Everyone on the team needs to understand the literal vision – the desired outcome – of the change that is being implemented and why this outcome is important. This messaging needs to be articulated in a thoughtful way to ensure clarity and full understanding. The result of not assembling and communicating the vision properly – even if all the other elements are there – is confusion.
You can’t generally ask a salesperson to calculate the requirements for mechanical strength requirements of a technically challenging engineering project; it’s important that the people who are being asked to execute portions of the change either have (or have access to) the skills they need to feel like valid participants. If people do not have the required skills – or are unsure they have access to them – the result is anxiety.
Each area, team or person needs to understand the benefits they will realize directly. The benefits may occasionally be more nebulous for certain people or departments, but every attempt should be made to define direct, individual benefits for everyone. That is what will get the entire team working harder together; the idea that they can each make their own situation better. If benefits are misunderstood, will generally create an environment of resistance.
Just like asking someone to do something they are not capable of (see Skills, above) you also cannot ask someone who is already extremely busy to execute their part of the implementation if they have no available time. People who are overworked tend to be more resistant to change – especially if they already feel that their share of the workload is larger than what others are being asked to carry. If resources are not readily available or made available, individuals will express frustration.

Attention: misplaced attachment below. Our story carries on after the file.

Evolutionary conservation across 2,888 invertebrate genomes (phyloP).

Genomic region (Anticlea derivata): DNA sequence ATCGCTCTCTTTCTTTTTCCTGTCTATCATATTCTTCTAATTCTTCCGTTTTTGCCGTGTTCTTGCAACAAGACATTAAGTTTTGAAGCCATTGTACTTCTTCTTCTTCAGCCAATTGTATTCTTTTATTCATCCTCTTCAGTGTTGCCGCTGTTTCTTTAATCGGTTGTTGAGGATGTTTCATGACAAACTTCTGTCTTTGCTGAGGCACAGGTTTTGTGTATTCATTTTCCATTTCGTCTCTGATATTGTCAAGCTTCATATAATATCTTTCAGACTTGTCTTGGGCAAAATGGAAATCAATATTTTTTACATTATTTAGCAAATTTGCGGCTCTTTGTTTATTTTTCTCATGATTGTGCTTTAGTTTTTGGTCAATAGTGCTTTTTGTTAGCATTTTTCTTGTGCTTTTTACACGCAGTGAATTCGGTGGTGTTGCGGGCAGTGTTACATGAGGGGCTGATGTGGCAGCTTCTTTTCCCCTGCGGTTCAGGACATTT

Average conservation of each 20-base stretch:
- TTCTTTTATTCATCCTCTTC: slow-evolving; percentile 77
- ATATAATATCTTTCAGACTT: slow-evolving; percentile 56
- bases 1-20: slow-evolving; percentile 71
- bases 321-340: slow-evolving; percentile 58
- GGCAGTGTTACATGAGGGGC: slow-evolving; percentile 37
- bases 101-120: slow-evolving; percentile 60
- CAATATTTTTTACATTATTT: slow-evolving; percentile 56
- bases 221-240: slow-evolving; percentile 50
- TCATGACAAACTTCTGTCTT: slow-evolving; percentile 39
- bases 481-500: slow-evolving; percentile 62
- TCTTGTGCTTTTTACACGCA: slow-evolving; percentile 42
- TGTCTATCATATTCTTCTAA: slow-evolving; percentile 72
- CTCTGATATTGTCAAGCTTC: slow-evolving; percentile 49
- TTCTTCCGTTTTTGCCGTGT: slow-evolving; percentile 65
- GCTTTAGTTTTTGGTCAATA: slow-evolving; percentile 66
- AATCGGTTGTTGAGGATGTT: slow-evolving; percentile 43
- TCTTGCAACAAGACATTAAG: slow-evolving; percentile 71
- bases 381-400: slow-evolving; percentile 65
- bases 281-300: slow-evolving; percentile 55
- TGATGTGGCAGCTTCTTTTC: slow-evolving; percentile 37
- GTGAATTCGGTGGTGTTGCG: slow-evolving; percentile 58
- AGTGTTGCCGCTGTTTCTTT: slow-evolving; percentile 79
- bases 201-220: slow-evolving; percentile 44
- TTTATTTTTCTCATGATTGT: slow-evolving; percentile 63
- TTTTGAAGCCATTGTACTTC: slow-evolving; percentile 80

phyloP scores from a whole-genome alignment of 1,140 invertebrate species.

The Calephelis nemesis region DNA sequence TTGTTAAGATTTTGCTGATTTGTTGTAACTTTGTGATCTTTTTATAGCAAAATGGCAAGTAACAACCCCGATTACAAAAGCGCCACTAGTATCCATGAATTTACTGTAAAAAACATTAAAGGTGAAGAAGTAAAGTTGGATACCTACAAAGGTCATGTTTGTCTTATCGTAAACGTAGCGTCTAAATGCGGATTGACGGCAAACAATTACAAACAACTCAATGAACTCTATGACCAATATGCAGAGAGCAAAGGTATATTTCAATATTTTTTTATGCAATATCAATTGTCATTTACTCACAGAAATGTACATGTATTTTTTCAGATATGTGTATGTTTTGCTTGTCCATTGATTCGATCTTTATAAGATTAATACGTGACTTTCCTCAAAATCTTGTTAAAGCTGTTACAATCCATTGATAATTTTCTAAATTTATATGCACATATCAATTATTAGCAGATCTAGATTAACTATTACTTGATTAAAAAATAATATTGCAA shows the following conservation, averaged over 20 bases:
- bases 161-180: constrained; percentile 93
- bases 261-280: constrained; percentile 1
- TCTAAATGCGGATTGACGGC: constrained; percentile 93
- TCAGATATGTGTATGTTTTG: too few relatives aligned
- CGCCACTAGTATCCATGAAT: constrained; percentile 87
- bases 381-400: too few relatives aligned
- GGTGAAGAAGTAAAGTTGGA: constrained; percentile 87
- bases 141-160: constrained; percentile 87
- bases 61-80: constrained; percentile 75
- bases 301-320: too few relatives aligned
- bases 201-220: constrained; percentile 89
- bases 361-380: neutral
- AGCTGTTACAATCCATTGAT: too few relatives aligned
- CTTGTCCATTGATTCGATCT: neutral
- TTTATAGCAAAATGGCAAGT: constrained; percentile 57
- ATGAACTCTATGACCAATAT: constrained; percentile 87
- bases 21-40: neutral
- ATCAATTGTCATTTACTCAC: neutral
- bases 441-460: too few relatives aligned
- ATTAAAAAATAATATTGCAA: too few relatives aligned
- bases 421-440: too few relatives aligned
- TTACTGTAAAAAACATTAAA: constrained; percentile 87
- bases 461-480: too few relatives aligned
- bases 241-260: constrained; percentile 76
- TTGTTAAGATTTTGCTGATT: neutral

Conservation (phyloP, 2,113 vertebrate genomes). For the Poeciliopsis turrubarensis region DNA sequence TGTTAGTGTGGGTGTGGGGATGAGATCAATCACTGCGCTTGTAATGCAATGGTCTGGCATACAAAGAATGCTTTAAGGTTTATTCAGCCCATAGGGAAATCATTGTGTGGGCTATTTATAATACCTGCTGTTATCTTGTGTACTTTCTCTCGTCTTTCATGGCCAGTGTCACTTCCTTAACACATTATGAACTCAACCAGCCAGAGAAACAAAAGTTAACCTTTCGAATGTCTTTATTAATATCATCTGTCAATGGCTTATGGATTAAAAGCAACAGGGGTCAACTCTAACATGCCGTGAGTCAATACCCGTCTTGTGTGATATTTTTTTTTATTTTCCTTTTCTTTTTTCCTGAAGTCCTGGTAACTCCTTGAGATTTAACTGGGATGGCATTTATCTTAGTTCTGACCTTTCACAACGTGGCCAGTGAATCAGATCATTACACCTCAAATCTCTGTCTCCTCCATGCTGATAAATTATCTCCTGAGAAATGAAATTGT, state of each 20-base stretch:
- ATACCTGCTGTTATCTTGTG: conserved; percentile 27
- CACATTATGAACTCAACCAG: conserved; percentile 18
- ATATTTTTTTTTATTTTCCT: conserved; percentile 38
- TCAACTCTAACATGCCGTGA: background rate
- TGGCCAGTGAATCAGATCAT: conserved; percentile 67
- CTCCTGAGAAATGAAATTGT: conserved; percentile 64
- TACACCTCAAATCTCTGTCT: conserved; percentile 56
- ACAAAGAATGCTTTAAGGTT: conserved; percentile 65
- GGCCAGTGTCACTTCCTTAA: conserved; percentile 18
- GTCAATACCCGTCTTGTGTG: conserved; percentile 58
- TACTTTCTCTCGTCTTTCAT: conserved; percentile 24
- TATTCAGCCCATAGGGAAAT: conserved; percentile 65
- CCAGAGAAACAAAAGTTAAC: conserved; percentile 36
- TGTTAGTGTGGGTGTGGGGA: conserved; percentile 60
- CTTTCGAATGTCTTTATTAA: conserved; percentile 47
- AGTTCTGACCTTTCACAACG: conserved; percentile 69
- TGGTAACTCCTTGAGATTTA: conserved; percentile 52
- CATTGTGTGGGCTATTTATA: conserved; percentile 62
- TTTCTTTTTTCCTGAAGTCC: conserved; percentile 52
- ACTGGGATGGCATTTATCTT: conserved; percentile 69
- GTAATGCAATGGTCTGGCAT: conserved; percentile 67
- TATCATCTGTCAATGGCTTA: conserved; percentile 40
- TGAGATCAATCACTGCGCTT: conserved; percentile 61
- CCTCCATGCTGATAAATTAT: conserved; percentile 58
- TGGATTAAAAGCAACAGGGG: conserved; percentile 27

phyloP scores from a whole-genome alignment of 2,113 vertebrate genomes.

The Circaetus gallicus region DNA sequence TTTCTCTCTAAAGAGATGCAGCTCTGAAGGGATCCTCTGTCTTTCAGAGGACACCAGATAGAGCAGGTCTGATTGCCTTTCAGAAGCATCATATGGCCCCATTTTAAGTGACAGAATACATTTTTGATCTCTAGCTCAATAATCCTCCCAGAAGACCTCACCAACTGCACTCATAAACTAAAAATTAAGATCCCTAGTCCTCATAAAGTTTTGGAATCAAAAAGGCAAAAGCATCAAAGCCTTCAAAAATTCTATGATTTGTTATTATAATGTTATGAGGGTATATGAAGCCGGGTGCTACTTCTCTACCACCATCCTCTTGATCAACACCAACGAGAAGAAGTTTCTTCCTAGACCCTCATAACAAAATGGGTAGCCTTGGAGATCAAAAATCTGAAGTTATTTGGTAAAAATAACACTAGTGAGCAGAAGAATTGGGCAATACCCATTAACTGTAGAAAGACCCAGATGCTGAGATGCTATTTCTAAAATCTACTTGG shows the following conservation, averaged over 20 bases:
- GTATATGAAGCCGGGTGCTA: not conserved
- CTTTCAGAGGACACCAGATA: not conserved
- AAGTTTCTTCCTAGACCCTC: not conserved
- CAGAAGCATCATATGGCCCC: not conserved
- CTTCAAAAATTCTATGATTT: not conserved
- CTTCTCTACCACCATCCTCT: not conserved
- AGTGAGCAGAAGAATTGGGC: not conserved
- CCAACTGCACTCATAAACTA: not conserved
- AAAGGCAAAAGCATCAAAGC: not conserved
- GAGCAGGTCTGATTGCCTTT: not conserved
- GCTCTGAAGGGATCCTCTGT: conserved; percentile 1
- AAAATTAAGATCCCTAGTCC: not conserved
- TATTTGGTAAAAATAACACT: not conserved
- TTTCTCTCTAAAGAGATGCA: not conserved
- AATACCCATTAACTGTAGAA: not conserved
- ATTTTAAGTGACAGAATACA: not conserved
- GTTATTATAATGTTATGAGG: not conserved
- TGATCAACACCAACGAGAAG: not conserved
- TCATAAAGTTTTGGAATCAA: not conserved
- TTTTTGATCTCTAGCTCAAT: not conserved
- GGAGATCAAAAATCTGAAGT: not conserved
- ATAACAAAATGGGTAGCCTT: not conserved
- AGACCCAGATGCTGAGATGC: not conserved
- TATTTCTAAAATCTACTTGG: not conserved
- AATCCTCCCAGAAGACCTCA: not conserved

This element is listed last by design. The action plan is all too often the baseline for companies that are changing. The assumption almost always is along the lines of “as long as we tell people what they need to do, and track progress, the change will go well”. While the action plan is critical, it should not be the focus. If there is not a clear path to implement the change, in the form of an action plan, it will cause false starts.
The Best (Universal) Tool for Managing Change
When you roll all the above elements together, you end up with a matrix that looks something like this:
You may already be familiar with the matrix as versions of it have appeared across businesses and online in various forms for years. The terminology may vary, but the essence remains the same.
Moreover, the matrix is very accurate. It can point you to “aha” moments that explain why a change may have gone awry. Was it not a purposeful change? Were there participants not included? Were the necessary resources not available?
The only constant is change. Businesses with the foresight to take measured steps to gain full employee support reach successful outcomes easier than those that unilaterally impose change. The same holds true when selecting contract manufacturers. Suppliers that are nimble and adaptive are assets to OEMs who view change as essential to growth. Contact GMI Solutions to discuss how we can be of service to you.